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Aftermath

Of 55 cooling towers tested, 2 were found to have a Legionella strain indistinguishable by pulsed-field gel electrophoresis from 26 patient isolates. Whole-genome sequencing and epidemiologic evidence implicated a single cooling tower located at the Opera House Hotel as the source of the outbreak.3 The hotel had begun disinfection of that particular cooling tower on July 30. On August 3, Mayor Bill de Blasio released a statement saying that the city was looking into methods to proactively prevent future outbreaks. The DOHMH seized on this moment of strong political capital to gain support for a citywide registry of cooling towers, an initiative that environmental health and communicable disease officials within the DOHMH recognized was necessary to expedite LD investigations. Now that there was a large community outbreak with evidence pointing toward a cooling tower as the culprit, the concept of having immediate and up-to-date knowledge on all cooling towers in the city was particularly appealing and creation of the registry became a priority. On August 6, DOHMH Commissioner Dr Mary Bassett ordered all cooling towers in NYC that had not been disinfected within the past 30 days to be evaluated for contamination and undergo disinfection within the next 2 weeks. Documentation of the cooling tower evaluation and subsequent disinfection was to be submitted to the DOB via an online portal. On August 10, the NYC Council introduced legislation that required all cooling towers to be registered with the DOB and inspected at least every 90 days during times of operation. The cooling tower legislation, officially known as Local Law 77, was enacted 8 days later on August 18. The outbreak was officially declared to have ended on August 20. A total of 138 cases and 16 deaths were attributed to this outbreak, making it the largest LD outbreak in NYC history.

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Epilogue

A major agency-wide challenge during the response was the efficient management of incoming data. For example, while systems were already in place for obtaining and managing clinical data on LD diagnoses, there was no analogous system for managing data obtained from environmental sampling activities. Frequent requests for data from a host of external partners, including very important stakeholders such as elected officials, compounded the issue. DOHMH staff developed many new systems on the fly to reduce the time and effort required to sort, clean, and export environmental data in a useable fashion. In the year after the outbreak, the DOHMH has been working on developing a crosscutting data management workflow to ensure that epidemiologic, laboratory, and environmental data are compatible.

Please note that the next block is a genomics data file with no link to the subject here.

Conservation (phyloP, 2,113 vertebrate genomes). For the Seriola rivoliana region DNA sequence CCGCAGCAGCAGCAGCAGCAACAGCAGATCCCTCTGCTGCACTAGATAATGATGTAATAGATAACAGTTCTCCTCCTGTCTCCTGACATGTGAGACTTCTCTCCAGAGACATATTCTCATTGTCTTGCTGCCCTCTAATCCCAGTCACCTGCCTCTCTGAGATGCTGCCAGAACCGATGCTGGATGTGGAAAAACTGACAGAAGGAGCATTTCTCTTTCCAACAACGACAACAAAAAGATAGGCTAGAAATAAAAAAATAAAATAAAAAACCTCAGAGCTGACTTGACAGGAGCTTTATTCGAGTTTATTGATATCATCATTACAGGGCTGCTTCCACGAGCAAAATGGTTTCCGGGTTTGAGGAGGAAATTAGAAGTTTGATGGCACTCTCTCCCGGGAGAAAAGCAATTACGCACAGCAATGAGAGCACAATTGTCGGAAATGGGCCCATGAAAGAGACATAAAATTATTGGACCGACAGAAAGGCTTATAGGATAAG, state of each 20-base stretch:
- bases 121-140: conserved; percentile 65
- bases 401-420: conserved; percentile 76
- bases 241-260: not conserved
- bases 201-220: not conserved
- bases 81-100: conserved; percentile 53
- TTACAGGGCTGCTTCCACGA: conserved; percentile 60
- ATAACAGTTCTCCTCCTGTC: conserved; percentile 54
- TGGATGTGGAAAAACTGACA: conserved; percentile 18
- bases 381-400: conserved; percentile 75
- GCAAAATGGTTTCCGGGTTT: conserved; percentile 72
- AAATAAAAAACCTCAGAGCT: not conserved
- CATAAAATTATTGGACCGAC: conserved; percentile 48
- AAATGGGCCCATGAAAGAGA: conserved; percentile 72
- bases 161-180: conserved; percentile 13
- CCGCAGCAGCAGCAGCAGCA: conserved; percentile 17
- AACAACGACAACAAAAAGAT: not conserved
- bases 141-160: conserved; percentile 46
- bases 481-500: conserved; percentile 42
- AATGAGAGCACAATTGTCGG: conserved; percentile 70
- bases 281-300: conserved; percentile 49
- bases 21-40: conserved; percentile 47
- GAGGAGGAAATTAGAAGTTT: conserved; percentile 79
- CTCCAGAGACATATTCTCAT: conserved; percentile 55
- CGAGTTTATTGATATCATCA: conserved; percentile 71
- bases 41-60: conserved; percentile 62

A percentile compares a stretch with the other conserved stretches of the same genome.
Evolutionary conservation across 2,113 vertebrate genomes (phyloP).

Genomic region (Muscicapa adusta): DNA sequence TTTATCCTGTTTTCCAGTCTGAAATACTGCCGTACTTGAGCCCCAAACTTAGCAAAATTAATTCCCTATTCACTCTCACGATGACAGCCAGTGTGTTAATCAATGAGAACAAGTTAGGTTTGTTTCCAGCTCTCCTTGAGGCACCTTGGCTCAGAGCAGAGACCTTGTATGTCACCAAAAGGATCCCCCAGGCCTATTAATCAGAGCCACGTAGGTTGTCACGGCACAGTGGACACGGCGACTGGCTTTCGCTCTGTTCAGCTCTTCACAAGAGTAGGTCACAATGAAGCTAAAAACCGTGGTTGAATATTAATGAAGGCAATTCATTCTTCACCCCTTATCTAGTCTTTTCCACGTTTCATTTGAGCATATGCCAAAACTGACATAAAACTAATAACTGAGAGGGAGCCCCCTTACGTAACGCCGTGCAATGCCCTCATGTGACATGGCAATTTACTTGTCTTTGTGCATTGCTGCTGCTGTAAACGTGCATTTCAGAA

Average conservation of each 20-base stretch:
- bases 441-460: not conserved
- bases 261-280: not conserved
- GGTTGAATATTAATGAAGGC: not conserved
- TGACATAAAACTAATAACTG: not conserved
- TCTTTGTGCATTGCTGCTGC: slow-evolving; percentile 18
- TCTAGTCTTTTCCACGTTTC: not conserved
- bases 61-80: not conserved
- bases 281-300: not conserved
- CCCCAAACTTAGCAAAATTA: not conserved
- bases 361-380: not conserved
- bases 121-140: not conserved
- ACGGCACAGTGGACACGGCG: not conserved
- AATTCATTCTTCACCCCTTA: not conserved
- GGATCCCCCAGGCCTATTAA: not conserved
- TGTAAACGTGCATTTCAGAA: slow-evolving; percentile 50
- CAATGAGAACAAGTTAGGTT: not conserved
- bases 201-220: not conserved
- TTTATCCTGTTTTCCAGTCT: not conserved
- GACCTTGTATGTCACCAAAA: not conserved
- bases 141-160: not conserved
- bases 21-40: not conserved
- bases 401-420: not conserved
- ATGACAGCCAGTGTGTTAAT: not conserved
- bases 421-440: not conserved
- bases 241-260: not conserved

While improvements to data management and the response structure will be useful during future infectious disease outbreaks, the lasting impact of the July 2015 LD outbreak included the proposal and adoption of NYC Local Law 77 among other activities.27 Local Law 77 sets stipulations for cooling tower registration and certification and imposes maintenance, inspection, and Legionella testing requirements for all buildings with cooling towers across the city. Both new and existing cooling towers are required to register with the DOB. Furthermore, building owners are required to develop a maintenance plan for cooling towers that is in accordance with ASHRAE (American Society of Heating, Refrigerating, and Air Conditioning Engineers) Standard 188, an industry standard released in 2015.28 In addition, Local Law 77 requires that cooling towers be tested for Legionella every 90 days when the cooling tower is in use and within 15 days prior to the initial use during any year. The Rules of the City of New York specify explicit maintenance activities that must be performed routinely and the remediation steps to be taken if routine Legionella testing procedures reveal certain thresholds of Legionella concentrations. The rules also establish acceptable methods for laboratory testing of environmental samples, as well as cleaning and disinfection of cooling towers. Finally, the rules carry with them an enforcement mechanism in the form of fines for buildings that fail to register a cooling tower, submit an annual certification, or fail an unannounced inspection by DOHMH inspectors.